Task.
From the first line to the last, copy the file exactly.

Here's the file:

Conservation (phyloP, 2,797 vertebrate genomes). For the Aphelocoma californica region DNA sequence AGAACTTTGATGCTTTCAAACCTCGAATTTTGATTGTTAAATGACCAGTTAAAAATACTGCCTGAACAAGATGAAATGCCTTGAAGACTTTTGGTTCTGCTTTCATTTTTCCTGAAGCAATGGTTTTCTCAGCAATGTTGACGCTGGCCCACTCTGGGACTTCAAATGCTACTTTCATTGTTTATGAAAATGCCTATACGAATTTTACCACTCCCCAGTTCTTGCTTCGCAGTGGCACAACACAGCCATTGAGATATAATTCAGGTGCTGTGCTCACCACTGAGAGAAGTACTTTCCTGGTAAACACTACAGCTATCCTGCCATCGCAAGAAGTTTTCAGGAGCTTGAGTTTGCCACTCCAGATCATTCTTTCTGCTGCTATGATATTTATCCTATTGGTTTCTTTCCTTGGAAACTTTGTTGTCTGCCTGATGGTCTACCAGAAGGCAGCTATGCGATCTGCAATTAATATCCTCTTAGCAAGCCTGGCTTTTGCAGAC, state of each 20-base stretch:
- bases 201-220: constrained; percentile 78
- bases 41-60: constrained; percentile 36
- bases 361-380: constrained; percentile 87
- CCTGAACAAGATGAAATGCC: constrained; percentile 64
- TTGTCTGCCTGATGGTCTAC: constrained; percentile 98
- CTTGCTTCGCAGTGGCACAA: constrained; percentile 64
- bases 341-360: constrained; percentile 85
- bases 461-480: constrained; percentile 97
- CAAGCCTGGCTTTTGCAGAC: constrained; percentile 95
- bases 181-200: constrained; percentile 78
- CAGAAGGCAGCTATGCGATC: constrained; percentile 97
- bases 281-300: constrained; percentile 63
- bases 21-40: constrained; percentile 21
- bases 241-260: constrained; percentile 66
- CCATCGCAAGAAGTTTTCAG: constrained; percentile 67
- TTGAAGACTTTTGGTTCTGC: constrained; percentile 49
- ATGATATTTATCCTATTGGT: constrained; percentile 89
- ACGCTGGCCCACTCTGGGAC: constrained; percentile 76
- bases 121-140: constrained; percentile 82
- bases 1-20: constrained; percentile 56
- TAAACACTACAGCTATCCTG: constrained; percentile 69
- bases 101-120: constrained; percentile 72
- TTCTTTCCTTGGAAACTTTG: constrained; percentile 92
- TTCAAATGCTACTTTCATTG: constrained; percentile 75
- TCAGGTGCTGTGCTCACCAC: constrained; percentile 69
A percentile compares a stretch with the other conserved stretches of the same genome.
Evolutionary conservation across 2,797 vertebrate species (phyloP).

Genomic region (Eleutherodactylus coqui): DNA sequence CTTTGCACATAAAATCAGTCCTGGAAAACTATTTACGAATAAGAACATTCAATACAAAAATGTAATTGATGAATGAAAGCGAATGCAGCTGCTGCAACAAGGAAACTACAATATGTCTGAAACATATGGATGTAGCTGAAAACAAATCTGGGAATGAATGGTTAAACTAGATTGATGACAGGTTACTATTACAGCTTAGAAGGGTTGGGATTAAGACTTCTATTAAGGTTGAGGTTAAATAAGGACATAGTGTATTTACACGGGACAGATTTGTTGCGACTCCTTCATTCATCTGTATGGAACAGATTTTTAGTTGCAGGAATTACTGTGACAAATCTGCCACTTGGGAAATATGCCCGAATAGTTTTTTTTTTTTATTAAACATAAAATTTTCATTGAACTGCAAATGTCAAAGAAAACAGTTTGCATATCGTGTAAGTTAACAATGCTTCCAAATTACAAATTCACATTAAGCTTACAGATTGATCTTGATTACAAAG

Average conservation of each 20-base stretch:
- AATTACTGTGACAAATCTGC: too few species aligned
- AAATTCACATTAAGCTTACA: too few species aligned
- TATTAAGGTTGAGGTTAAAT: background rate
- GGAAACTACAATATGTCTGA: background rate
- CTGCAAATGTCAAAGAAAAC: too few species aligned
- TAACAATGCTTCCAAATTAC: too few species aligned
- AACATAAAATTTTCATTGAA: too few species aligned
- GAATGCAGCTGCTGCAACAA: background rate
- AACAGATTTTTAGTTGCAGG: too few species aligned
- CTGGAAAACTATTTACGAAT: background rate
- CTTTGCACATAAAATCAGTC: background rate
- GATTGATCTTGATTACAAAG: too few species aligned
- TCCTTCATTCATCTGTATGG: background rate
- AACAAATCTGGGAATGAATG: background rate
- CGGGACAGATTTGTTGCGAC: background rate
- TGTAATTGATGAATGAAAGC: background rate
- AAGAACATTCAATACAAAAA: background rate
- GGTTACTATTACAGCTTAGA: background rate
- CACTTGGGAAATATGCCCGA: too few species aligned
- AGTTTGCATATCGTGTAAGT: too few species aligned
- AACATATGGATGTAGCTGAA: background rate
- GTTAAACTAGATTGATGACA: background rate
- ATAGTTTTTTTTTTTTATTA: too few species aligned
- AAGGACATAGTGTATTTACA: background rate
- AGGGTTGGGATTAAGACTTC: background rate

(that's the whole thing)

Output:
Conservation (phyloP, 2,797 vertebrate genomes). For the Aphelocoma californica region DNA sequence AGAACTTTGATGCTTTCAAACCTCGAATTTTGATTGTTAAATGACCAGTTAAAAATACTGCCTGAACAAGATGAAATGCCTTGAAGACTTTTGGTTCTGCTTTCATTTTTCCTGAAGCAATGGTTTTCTCAGCAATGTTGACGCTGGCCCACTCTGGGACTTCAAATGCTACTTTCATTGTTTATGAAAATGCCTATACGAATTTTACCACTCCCCAGTTCTTGCTTCGCAGTGGCACAACACAGCCATTGAGATATAATTCAGGTGCTGTGCTCACCACTGAGAGAAGTACTTTCCTGGTAAACACTACAGCTATCCTGCCATCGCAAGAAGTTTTCAGGAGCTTGAGTTTGCCACTCCAGATCATTCTTTCTGCTGCTATGATATTTATCCTATTGGTTTCTTTCCTTGGAAACTTTGTTGTCTGCCTGATGGTCTACCAGAAGGCAGCTATGCGATCTGCAATTAATATCCTCTTAGCAAGCCTGGCTTTTGCAGAC, state of each 20-base stretch:
- bases 201-220: constrained; percentile 78
- bases 41-60: constrained; percentile 36
- bases 361-380: constrained; percentile 87
- CCTGAACAAGATGAAATGCC: constrained; percentile 64
- TTGTCTGCCTGATGGTCTAC: constrained; percentile 98
- CTTGCTTCGCAGTGGCACAA: constrained; percentile 64
- bases 341-360: constrained; percentile 85
- bases 461-480: constrained; percentile 97
- CAAGCCTGGCTTTTGCAGAC: constrained; percentile 95
- bases 181-200: constrained; percentile 78
- CAGAAGGCAGCTATGCGATC: constrained; percentile 97
- bases 281-300: constrained; percentile 63
- bases 21-40: constrained; percentile 21
- bases 241-260: constrained; percentile 66
- CCATCGCAAGAAGTTTTCAG: constrained; percentile 67
- TTGAAGACTTTTGGTTCTGC: constrained; percentile 49
- ATGATATTTATCCTATTGGT: constrained; percentile 89
- ACGCTGGCCCACTCTGGGAC: constrained; percentile 76
- bases 121-140: constrained; percentile 82
- bases 1-20: constrained; percentile 56
- TAAACACTACAGCTATCCTG: constrained; percentile 69
- bases 101-120: constrained; percentile 72
- TTCTTTCCTTGGAAACTTTG: constrained; percentile 92
- TTCAAATGCTACTTTCATTG: constrained; percentile 75
- TCAGGTGCTGTGCTCACCAC: constrained; percentile 69
A percentile compares a stretch with the other conserved stretches of the same genome.
Evolutionary conservation across 2,797 vertebrate species (phyloP).

Genomic region (Eleutherodactylus coqui): DNA sequence CTTTGCACATAAAATCAGTCCTGGAAAACTATTTACGAATAAGAACATTCAATACAAAAATGTAATTGATGAATGAAAGCGAATGCAGCTGCTGCAACAAGGAAACTACAATATGTCTGAAACATATGGATGTAGCTGAAAACAAATCTGGGAATGAATGGTTAAACTAGATTGATGACAGGTTACTATTACAGCTTAGAAGGGTTGGGATTAAGACTTCTATTAAGGTTGAGGTTAAATAAGGACATAGTGTATTTACACGGGACAGATTTGTTGCGACTCCTTCATTCATCTGTATGGAACAGATTTTTAGTTGCAGGAATTACTGTGACAAATCTGCCACTTGGGAAATATGCCCGAATAGTTTTTTTTTTTTATTAAACATAAAATTTTCATTGAACTGCAAATGTCAAAGAAAACAGTTTGCATATCGTGTAAGTTAACAATGCTTCCAAATTACAAATTCACATTAAGCTTACAGATTGATCTTGATTACAAAG

Average conservation of each 20-base stretch:
- AATTACTGTGACAAATCTGC: too few species aligned
- AAATTCACATTAAGCTTACA: too few species aligned
- TATTAAGGTTGAGGTTAAAT: background rate
- GGAAACTACAATATGTCTGA: background rate
- CTGCAAATGTCAAAGAAAAC: too few species aligned
- TAACAATGCTTCCAAATTAC: too few species aligned
- AACATAAAATTTTCATTGAA: too few species aligned
- GAATGCAGCTGCTGCAACAA: background rate
- AACAGATTTTTAGTTGCAGG: too few species aligned
- CTGGAAAACTATTTACGAAT: background rate
- CTTTGCACATAAAATCAGTC: background rate
- GATTGATCTTGATTACAAAG: too few species aligned
- TCCTTCATTCATCTGTATGG: background rate
- AACAAATCTGGGAATGAATG: background rate
- CGGGACAGATTTGTTGCGAC: background rate
- TGTAATTGATGAATGAAAGC: background rate
- AAGAACATTCAATACAAAAA: background rate
- GGTTACTATTACAGCTTAGA: background rate
- CACTTGGGAAATATGCCCGA: too few species aligned
- AGTTTGCATATCGTGTAAGT: too few species aligned
- AACATATGGATGTAGCTGAA: background rate
- GTTAAACTAGATTGATGACA: background rate
- ATAGTTTTTTTTTTTTATTA: too few species aligned
- AAGGACATAGTGTATTTACA: background rate
- AGGGTTGGGATTAAGACTTC: background rate